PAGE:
I rather liked it. The movie hit a lot of the emotional notes I was looking for, and I thought they did a fine job updating the origin. I think this one was, in certain regards, allowed to move into darker territory more than the previous trilogy could. Just by picking Gwen over Mary Jane automatically gives the story a lot of heavy thematic ground to work with. I enjoyed the interaction between Garfield and Stone, but it felt creepily voyeuristic to consider how at some point (spoilers) she dies.

    The only real gripe that I had with the movie was the crane sequence. To me, it felt really fabricated. It also felt odd having the cops do a 180 degree reversal. But, considering who was the leading officer, I GUESS that can make sense. I wish there had been some more character development with Officer Stacy, but the movie was well over two hours long. Something had to wind up on the cutting room floor.

    Overall, I’d give it a solid A. If I could get a chance to go see it again, I’d do it no questions asked.

  9. HatesNew52
    July 4, 2012 at 6:35 am — Reply

    alot of questions-it kinda had some unresolved plot points- what happened to parents- why did he go out and hunt down 5 guys who looked like Bens killer than just forget about it- was that Osborne at the end?- wheres JJJ-aunt may yells at him for his injurys but when he looks like a truck hit him, no questions asked??-weak villian motivation—there was some good action scenes though

    • Ryan
      July 4, 2012 at 7:51 am — Reply

      I would bet that a lot of these “holes” will be filled in the sequels. I liked that a lot of questions, non-crucial questions, were left open instead of some kind of cliffhanger or coolant reveal leaving me begging for more story. As far as Uncle Ben’s lille goes, Peter could. Have realized that he is being called to something higher than revenge. Again, this is an issue that could easily be brought up in the future. j.J.J. was not needed. Captain Stacy basically filled his role and it kept the movie from repeating to much of the past films. This is especially required to kept audiences and critics from comparing actors and performances any more than they already will be. As someone said above, J.K. Simmon’s Jameson may be nigh-unbeatable.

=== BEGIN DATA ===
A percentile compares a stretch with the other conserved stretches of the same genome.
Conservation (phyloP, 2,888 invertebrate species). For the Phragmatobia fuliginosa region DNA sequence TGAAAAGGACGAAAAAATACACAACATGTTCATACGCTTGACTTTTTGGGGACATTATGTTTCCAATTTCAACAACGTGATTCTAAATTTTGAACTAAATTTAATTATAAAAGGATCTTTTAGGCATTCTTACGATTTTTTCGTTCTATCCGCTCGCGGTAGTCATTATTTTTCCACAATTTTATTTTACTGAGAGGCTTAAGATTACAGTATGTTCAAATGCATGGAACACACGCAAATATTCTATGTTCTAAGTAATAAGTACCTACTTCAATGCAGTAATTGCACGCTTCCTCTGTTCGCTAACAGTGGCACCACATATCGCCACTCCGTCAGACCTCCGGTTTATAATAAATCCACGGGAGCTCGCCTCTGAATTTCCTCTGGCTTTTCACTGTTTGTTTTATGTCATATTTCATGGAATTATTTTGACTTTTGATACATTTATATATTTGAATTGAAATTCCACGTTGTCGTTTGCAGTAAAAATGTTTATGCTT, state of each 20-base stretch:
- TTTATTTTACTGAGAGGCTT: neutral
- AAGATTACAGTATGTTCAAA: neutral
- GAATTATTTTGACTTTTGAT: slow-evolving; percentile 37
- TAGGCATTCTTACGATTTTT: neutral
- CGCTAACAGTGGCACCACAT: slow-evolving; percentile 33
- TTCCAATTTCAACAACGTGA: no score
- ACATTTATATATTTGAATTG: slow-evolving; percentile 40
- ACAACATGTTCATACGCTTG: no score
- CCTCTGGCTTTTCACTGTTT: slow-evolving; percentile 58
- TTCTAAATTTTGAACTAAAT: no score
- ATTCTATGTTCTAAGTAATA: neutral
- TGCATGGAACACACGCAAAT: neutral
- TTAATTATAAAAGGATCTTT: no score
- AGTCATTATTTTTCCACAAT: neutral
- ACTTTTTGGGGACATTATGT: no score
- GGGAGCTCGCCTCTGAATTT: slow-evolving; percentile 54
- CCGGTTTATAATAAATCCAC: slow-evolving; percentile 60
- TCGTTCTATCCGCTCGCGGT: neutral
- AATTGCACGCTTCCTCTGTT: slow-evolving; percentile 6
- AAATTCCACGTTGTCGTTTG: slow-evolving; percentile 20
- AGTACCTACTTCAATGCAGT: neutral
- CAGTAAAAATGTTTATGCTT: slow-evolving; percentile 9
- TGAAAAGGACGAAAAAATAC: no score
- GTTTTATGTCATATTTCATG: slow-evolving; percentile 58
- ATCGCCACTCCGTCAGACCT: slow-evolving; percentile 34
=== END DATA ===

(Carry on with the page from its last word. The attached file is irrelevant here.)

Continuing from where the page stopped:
• Georgedubya
      July 4, 2012 at 9:41 am — Reply

      I think that Captain Stacy’s rant about how Spider-man wasn’t out there helping people, he was pursuing a vendetta, and then saving the kid on the bridge made Peter realize that hunting down the Uncle Ben’s killer wasn’t using his powers responsibly.

  10. Ryan
    July 4, 2012 at 7:53 am — Reply

    Aunt May has to know he’s Spider-Man, right guys?

    • Georgedubya
      July 4, 2012 at 9:40 am — Reply

      I think that was the vibe they were trying to give off at the end. I’m not sure whether I like that or not, but I think that’s what they were going for.

      • Ryan
        July 4, 2012 at 6:30 pm — Reply

        I think it would be cool if she knows.

  11. Ryan
    July 4, 2012 at 5:55 pm — Reply